It’s not just children with autism or other conditions who need help with self-regulation. Every child could use a little help but some need more. Most children will need help at different stages in life. Self-regulation doesn’t just happen for many children.

As we talked about in February 2018, learning self-regulation takes a long time. Developing and refining self-regulation takes at least the first two decades of life. And, each of the five key executive functions develops at different paces; some maturing earlier, some later.

So who needs help?

Do you find that you have to remind your child over and over and over to:

  • Put his things away (like his jacket or toys)
  • Calm down
  • Slow down
  • Use a quiet voice or speak a little louder
  • Listen carefully
  • Not hit or push other children
  • Do something on his own from beginning to end (like homework or chores)

If you answered ‘yes’ to any of these questions, your child could benefit from working on self-regulation.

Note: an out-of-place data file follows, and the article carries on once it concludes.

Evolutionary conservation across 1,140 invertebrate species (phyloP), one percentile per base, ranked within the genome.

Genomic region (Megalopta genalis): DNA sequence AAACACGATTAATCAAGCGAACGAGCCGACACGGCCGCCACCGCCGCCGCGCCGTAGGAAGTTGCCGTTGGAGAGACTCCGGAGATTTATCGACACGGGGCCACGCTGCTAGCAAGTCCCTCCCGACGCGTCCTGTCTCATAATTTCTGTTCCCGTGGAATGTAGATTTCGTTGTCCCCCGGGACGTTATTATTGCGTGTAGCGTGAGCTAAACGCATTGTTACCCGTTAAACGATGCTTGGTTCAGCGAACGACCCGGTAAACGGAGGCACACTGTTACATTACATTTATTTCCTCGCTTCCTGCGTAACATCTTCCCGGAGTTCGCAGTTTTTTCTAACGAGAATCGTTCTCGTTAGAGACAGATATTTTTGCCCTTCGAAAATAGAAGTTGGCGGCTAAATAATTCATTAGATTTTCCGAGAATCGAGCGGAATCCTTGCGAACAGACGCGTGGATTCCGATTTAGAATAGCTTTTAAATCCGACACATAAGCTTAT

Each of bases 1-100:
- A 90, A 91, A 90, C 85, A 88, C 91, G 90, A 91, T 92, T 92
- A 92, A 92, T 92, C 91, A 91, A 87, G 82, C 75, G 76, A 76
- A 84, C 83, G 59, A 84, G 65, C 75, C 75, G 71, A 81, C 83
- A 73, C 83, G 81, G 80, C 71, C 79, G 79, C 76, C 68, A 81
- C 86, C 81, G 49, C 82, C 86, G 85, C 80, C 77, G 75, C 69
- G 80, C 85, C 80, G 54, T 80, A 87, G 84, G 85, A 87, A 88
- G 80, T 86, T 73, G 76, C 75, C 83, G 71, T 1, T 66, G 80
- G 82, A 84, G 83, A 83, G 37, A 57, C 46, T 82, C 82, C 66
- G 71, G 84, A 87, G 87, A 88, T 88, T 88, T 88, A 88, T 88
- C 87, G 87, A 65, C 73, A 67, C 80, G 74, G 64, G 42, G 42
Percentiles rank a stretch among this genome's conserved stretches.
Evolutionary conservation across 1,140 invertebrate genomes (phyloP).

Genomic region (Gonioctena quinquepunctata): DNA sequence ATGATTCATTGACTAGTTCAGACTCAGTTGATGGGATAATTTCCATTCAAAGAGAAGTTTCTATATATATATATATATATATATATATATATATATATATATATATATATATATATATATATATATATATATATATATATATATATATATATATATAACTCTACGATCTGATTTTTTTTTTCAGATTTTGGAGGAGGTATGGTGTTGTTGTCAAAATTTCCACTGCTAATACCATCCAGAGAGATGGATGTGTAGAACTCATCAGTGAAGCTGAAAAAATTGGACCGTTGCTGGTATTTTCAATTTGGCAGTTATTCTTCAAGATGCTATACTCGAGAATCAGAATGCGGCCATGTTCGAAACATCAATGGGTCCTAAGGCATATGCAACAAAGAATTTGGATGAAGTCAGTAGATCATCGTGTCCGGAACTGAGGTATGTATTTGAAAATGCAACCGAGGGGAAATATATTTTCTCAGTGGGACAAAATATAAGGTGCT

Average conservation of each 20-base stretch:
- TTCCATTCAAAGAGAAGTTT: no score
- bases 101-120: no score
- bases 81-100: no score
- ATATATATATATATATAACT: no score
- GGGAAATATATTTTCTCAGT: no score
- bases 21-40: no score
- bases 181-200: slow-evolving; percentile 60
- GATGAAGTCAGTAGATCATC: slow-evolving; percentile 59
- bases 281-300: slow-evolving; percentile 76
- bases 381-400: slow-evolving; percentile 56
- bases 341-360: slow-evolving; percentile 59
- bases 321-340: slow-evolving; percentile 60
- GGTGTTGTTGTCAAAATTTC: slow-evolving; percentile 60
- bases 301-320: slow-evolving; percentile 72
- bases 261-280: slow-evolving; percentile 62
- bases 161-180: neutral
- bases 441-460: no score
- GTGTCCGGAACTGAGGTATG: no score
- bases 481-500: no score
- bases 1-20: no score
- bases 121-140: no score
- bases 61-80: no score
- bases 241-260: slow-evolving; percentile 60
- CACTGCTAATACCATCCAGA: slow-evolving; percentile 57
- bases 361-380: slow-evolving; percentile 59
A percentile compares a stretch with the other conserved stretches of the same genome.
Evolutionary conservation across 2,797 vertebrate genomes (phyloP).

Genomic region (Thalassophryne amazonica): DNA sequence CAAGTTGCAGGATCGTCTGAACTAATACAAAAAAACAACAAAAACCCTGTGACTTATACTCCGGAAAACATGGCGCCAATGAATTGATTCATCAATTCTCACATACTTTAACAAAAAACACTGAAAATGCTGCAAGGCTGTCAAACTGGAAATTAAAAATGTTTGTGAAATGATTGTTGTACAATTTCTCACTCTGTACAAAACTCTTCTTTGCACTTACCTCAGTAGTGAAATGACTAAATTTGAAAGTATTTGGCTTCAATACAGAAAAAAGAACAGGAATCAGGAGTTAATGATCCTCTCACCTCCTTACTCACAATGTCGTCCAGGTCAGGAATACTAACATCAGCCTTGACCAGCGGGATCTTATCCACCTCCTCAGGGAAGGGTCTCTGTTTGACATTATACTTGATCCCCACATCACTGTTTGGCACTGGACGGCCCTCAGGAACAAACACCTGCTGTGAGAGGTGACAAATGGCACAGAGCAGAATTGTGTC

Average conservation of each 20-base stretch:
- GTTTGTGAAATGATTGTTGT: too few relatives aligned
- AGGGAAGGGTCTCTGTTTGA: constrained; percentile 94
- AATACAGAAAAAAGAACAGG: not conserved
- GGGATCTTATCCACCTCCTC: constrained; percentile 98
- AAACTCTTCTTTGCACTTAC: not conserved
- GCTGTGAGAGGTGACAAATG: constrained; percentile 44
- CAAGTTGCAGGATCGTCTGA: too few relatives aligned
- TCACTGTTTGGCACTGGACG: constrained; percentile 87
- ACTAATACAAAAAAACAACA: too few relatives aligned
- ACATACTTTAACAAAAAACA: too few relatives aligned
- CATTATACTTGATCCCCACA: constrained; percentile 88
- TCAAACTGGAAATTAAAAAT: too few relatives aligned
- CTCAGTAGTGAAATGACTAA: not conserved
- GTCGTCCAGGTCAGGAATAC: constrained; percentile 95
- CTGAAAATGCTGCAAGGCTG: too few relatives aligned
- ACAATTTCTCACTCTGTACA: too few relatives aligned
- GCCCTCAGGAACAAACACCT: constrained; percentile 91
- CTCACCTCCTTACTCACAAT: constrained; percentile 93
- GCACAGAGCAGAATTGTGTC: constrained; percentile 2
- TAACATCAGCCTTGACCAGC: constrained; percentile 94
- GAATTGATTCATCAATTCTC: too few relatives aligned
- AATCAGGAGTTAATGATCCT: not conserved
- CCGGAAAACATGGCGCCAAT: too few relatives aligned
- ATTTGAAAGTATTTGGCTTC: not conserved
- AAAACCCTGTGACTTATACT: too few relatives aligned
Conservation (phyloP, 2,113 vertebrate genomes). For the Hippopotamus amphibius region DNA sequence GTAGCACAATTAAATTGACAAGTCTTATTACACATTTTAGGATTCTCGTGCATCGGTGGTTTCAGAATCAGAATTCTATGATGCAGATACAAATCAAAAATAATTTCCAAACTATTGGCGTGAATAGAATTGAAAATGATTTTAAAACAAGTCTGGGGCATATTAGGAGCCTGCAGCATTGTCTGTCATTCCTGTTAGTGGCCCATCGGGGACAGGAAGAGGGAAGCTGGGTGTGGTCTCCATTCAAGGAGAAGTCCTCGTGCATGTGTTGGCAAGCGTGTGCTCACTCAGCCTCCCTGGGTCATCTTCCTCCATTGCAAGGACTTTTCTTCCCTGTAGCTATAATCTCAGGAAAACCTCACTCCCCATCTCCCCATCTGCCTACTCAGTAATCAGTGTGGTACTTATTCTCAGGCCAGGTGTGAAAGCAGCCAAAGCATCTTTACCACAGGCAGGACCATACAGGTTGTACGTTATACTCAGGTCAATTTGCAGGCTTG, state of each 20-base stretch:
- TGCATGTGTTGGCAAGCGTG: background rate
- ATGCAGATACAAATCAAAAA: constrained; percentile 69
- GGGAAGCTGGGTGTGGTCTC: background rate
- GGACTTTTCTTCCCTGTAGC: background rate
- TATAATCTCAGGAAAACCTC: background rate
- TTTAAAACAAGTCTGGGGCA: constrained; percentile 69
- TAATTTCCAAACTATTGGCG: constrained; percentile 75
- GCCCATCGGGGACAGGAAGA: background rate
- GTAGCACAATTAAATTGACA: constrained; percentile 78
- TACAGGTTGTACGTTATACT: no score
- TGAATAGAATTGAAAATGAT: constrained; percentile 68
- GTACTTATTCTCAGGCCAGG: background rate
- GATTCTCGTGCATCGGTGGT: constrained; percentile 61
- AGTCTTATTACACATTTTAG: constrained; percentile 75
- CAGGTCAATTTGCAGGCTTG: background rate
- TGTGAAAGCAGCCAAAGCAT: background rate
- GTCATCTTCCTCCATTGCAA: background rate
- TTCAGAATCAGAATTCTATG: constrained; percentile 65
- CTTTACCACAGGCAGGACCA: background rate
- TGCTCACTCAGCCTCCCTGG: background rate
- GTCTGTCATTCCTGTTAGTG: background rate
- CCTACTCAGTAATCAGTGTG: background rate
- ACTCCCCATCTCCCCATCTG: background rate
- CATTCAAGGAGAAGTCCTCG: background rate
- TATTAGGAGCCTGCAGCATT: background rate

Often we get used to patterns of behavior and don’t really notice if a child is different from others his age.

The Executive Function Survey will help you summarize your day-to-day experience and let you look at some of these patterns. Go ahead and complete the survey. Once you’ve finished answering all the items, add up each column from pages one and two. There are a total of 25 items but, even if your child does three or more things ‘very frequently’ or ‘always’, you should start working on your child’s self-regulation.

I’ve had parents say, “Oh, he’s just a busy boy.” and pass off the behaviors as just being a kid. That’s not really helping him. We all know what can happen if we just wait and see.

Start now and don’t wait for failure or bad experiences.